Retiring Or Not, A Souvenir Proves One Thing About Redford: He Was Born A Live One

Michael Cieply
Deadline

Among the more peculiar souvenirs piled up in several decades of film reporting is an artificial oak leaf, found blowing in the wind at Hobbiton in New Zealand. Who but God or Peter Jackson would build a mountain-full of trees and leave them there?

But more intriguing, to me at least, is an official copy of Robert Redford’s birth certificate. I obtained it from a Los Angeles County records office while writing Redford’s advance obit for the New York Times. The obituary was just routine—the Times, which hates being surprised, compiles them by the thousand, and most gather dust for years.

Yet the certificate, filled in with a crotchety typewriter by one Faye M. Smith on Aug. 26, 1936, brought something unexpected—that is, an almost unnerving intimacy with an actor-filmmaker who has always seemed to be hiding behind his half-smile, the lines on his face, or the Sundance Kid moustache he sometimes wore. There he was, Charles Robert Redford Jr., “born alive” in Santa Hospital at 8:02 p.m. on Aug. 18. Full term? Yes. Deformities? None. His namesake father, then 21 years old, listed his occupation as a stock exchange reporter. Redford’s mother, Martha Woodruff Hart, said she was a “housewife.”

Home for the new family was on S. Bedford St. in the Pico-Robertson area of Los Angeles. A current Google street view for the address shows a working-class neighborhood. There was nothing in the record to suggest the drama that would follow, the career triumphs and tribulations, culminating in Redford’s on-again, off-again announcement this week, during an interview with his grandson Dylan, that he would retire from acting after two more films.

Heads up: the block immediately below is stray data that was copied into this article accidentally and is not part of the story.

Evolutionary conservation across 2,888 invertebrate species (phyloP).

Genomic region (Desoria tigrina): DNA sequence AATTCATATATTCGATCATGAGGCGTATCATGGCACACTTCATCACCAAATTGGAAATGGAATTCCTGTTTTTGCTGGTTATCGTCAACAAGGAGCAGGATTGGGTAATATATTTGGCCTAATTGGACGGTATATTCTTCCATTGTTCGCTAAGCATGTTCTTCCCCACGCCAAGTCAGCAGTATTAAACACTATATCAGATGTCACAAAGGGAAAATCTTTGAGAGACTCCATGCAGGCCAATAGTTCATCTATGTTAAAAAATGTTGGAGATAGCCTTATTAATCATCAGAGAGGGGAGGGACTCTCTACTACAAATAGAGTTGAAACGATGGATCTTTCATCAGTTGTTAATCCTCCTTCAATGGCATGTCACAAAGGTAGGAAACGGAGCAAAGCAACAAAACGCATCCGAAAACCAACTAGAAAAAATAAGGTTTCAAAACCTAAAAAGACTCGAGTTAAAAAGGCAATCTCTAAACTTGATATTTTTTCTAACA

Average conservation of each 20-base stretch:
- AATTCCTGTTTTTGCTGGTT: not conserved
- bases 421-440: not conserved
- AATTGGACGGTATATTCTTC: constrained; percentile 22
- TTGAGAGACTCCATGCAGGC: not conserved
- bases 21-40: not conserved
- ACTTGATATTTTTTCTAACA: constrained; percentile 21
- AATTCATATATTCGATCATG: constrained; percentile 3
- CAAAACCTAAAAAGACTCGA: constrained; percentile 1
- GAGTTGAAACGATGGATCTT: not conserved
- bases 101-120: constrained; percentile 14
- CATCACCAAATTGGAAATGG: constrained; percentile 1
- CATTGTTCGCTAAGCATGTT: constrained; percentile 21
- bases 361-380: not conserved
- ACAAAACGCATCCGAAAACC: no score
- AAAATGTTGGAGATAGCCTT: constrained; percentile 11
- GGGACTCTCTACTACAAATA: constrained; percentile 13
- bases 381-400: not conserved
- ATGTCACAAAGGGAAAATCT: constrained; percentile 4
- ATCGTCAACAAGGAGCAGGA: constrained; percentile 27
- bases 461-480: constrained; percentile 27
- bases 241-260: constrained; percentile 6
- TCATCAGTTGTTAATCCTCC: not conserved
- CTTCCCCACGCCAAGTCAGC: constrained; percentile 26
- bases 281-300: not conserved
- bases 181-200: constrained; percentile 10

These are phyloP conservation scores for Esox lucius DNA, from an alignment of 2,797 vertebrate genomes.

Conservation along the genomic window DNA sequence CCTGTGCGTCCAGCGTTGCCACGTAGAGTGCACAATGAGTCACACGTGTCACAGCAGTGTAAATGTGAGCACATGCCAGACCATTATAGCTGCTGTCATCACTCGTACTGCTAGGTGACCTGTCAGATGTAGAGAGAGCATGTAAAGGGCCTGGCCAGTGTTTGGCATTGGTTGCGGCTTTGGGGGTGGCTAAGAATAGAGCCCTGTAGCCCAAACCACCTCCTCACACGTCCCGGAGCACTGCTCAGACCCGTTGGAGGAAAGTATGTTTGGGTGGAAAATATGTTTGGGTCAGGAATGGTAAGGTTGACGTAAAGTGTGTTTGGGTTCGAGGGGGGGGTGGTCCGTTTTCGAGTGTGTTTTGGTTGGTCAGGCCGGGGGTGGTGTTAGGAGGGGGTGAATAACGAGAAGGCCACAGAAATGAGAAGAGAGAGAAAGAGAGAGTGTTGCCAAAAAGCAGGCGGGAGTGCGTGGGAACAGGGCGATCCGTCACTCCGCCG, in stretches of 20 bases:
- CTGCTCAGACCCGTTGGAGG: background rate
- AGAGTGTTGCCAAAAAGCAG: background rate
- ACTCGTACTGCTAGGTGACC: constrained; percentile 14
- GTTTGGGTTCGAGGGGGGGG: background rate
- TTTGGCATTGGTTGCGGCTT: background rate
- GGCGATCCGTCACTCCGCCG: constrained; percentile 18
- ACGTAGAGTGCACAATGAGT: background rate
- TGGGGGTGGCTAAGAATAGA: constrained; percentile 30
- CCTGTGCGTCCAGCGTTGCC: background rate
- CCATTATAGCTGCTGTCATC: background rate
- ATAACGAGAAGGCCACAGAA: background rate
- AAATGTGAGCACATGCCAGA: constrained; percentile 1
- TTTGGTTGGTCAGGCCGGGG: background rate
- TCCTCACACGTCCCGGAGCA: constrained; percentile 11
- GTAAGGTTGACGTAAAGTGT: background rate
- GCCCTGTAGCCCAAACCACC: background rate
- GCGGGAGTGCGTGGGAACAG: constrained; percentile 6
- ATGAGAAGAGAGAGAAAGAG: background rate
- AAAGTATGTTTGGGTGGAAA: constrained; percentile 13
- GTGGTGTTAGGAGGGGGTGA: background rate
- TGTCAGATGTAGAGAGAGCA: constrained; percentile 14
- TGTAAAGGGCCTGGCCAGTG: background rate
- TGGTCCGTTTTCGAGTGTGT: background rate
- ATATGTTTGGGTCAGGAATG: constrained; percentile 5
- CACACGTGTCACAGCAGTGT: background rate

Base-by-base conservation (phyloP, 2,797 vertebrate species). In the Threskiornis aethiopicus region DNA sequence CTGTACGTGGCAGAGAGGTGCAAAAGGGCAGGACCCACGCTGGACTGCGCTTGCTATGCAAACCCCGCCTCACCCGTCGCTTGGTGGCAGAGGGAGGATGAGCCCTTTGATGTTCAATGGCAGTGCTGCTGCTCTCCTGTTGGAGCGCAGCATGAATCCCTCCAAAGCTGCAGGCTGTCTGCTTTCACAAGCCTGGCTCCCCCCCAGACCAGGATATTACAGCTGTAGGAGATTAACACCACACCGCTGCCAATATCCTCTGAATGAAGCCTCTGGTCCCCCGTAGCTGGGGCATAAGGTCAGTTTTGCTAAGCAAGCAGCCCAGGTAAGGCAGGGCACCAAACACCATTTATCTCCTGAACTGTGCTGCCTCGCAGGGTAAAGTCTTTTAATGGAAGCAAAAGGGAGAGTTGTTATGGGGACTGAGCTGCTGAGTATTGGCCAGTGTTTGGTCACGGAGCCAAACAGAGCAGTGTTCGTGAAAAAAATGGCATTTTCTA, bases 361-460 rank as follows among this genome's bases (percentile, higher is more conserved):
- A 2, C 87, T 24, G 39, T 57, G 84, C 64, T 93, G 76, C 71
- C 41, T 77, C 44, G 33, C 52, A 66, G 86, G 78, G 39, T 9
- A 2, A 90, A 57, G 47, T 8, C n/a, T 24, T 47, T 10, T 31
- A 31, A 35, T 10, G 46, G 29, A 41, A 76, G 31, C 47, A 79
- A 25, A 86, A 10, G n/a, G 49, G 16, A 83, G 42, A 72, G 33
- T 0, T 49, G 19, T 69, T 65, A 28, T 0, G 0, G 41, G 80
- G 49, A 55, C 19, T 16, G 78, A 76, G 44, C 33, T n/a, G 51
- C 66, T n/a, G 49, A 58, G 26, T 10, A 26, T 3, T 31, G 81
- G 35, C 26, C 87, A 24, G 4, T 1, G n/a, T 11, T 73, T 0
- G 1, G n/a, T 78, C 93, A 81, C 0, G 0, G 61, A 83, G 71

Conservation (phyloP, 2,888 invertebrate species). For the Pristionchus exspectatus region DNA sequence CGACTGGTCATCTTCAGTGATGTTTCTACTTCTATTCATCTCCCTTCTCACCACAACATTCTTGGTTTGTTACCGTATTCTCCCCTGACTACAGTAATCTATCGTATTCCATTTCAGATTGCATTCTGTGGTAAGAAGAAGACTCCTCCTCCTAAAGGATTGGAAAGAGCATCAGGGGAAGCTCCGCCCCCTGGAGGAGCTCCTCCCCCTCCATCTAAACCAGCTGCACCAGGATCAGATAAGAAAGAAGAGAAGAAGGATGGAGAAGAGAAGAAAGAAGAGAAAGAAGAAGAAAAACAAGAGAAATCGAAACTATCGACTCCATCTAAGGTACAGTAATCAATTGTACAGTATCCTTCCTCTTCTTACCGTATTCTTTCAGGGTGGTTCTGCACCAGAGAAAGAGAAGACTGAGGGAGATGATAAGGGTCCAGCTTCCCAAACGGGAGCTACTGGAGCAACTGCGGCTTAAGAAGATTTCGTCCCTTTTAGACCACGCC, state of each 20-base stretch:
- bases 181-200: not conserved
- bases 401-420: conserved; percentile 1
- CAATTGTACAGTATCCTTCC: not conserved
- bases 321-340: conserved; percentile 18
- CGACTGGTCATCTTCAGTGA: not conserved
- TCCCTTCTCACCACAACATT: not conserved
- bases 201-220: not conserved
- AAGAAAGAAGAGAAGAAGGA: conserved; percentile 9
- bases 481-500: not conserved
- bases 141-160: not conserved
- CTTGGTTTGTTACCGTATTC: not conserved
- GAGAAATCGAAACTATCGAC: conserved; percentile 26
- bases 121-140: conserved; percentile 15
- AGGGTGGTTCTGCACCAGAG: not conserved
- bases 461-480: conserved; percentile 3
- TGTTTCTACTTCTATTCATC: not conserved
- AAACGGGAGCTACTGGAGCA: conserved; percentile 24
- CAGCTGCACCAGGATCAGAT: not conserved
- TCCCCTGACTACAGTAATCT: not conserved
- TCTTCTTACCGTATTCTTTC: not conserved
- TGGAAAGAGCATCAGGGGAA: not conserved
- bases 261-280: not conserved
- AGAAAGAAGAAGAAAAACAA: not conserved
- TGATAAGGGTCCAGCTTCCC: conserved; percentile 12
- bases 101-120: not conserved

Between birth and announced retirement, which was quickly disavowed by Redford’s spokeswoman Cindi Berger, the ride was a wild one. In a 1966 interview, Redford said he was laughed off the Warner Bros. lot when he asked for stunt work at the age of 15. Occasionally, he said he got his start as a juvenile delinquent, stealing hubcaps and joining gang fights in the Rebel Without A Cause era. Acting was not a first choice, nor even a second or third. After the failed attempt at a stunt career, followed by a short stay at the University of Colorado, Redford attended the Ecole des Beaux Arts in Paris, and briefly became a street artist. Next came some oil field work. Finally, he landed a role in a Broadway play, The Highest Tree, which was produced by M-G-M president Dore Schary, the father of friend.

Movie parts followed, more than forty of them. Sometimes, he was derided, as happened with Havana. Sometimes, he was adored, as with The Sting or All the President’s Men.

Redford never got his acting Oscar; but he was named best director, for Ordinary People, in 1981.

And through the ups and downs, there was never any doubt that Faye Smith got it right. As she typed on that birth certificate, Charles Robert Redford Jr. was “born alive.”

 

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